Former Jersey City BOE pres., ex-Bayonne assemblyman indicted for allegedly taking bribes

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Former Jersey City Board of Education President Sudhan Thomas and ex-Bayonne Assemblyman Jason O’Donnell are among four public officials that have been indicted today for allegedly taking cash bribes, New Jersey Attorney General Gurbir Grewal announced.

Jersey City Board of Education President Sudhan Thomas and former Bayonne Assemblyman Jason O’Donnell. Photos courtesy of the New Jersey Attorney General’s Office.

By John Heinis/Hudson County View

The four defendants, which also include former Morris County Freeholder John Cesaro and ex-Mt. Arlington Councilman John Windish, were initially charged by complaint-summons in December 2019.

A fifth defendant, Mary Dougherty, a former Morris County freeholder candidate, continues to face a bribery charge filed by complaint-summons at that time.

The four defendants are charged with taking thousands of dollars in bribes from a cooperating witness in the form of illegal campaign contributions.

In return, the defendants allegedly promised the cooperating witness, who has been identified as tax attorney Matt O’Donnell (no relation to Jason), that they would vote or use their official authority or influence to hire or continue to hire his law firm for lucrative government legal work.

Envelopes and paper bags filled with cash were delivered to the defendants by the cooperating witness at various locations.

Other times the cooperating witness offered checks from illegal “straw donors”— individuals reimbursed to write checks to the defendant’s campaign in amounts that complied with the legal limit on individual donations.

Specifically, Thomas faces a four-count indictment accusing him of official misconduct, a pattern of official misconduct, bribery in official and political matters, and acceptance or receipt of unlawful benefit by a public servant for official behavior.

Thomas allegedly accepted a $35,000 cash bribe from Matt O’Donnell in exchange to receive public contracts from the Jersey City BOE between approximately February 27th, 2019 and July 29th of the same year.

The AG’s Office said in 2019 that Thomas planned to use the funds to start a campaign account for a run for a city council seat this year.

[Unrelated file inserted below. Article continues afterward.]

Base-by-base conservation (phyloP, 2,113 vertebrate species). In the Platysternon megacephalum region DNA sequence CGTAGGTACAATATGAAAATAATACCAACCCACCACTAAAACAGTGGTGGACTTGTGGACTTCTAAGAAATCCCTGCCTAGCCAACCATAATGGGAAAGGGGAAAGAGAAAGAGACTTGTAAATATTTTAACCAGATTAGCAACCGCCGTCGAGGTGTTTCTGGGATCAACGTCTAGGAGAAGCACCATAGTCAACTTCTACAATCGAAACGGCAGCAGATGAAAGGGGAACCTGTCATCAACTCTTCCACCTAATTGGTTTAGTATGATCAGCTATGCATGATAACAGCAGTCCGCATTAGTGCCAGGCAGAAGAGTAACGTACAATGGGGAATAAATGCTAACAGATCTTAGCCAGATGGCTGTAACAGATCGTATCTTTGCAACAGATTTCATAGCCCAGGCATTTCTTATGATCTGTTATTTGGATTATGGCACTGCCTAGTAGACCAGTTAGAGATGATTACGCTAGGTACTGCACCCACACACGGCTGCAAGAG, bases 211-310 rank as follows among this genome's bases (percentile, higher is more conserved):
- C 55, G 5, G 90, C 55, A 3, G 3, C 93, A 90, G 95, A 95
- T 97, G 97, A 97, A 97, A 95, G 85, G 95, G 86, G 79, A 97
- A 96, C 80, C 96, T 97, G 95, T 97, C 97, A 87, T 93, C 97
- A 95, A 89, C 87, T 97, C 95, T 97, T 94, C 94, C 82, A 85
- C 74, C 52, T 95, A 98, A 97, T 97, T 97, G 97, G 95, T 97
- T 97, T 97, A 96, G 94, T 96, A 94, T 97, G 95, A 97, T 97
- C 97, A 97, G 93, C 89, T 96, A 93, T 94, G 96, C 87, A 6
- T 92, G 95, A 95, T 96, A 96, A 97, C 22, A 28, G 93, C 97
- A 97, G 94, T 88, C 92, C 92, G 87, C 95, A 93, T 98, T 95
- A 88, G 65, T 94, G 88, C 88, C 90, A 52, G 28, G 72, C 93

Back in January 2018, only HCV reported that Thomas had opened a new account with the New Jersey Election Law Enforcement Commission, though said the notion he was prepping for a council run was “fake news.”

Thomas’ legal woes are quite significant already, facing a 26-count federal indictment alleging embezzlement, money laundering, and fraud during his tenure as the acting executive director of the Jersey City Employment and Training Program.

Prominent criminal defense attorney Christopher Adams dropped Thomas as a client last year due to non-payment and he is now being represented by a public defender.

As for Jason O’Donnell, his one-count indictment (bribery in official and political matters) contends that he accepted $10,000 from Matt O’Donnell between approximately February 1st, 2018 and May 3rd 2018 in exchange for hiring him at City Hall if he was elected mayor.

Jason O’Donnell unsuccessfully challenged incumbent Jimmy Davis for mayor in 2018.

According to the New Jersey Globe, the situation regarding the O’Donnells is quite complex: reporting that Matt O’Donnell entered a plea agreement with the state back in June 2018 and is yet to plead guilty to any charges and still profited from municipal contracts after that.

Counsel for Jason O’Donnell said he would seek to have the indictment dismissed due to “gross and rank prosecutorial misconduct.” For the time being, Jason O’Donnell has pleaded not guilty, consistent with his vow to fight the charges in 2019.

Last year, he declined a plea deal from the state that would have come with a five-year recommended prison sentence – the minimum for official misconduct, though Jason O’Donnell never faced that charge.

“These indictments are an important step in our prosecutions of these defendants. We allege that these former political candidates agreed to sell the authority of their public office or the office they sought in exchange for an envelope filled with cash or illegal checks from straw donors,” Grewal said in a statement.

“The conduct alleged in these indictments is old-school political corruption at its worst— the kind that erodes public faith in government and that we are determined to root out.”

Second-degree crimes carry a sentence of five to 10 years in state prison and a fine of up to $150,000.

The second-degree charges against those who held public office at the time of the alleged conduct – Thomas, Cesaro, and Windish – carry a mandatory minimum sentence of five years in prison without eligibility for parole under New Jersey’s enhanced penalties for official corruption.

Third-degree charges carry a sentence of three to five years in prison and a fine of up to $15,000, while fourth-degree charges carry a sentence of up to 18 months in prison and a fine of up to $10,000.

“These cases reflect one of OPIA’s core missions, which is to uncover and prosecute corruption in state and local government and related elections,” added Office of Public Integrity and Accountability Director Thomas Eicher.

“Three of these defendants face potential mandatory minimum sentences for official misconduct in accepting bribes. New Jersey has some of the nation’s strongest anti-corruption laws, and we will use them to hold government officials accountable if instead of honestly and faithfully serving the public interest, they betray their duty by corruptly serving their own interests.”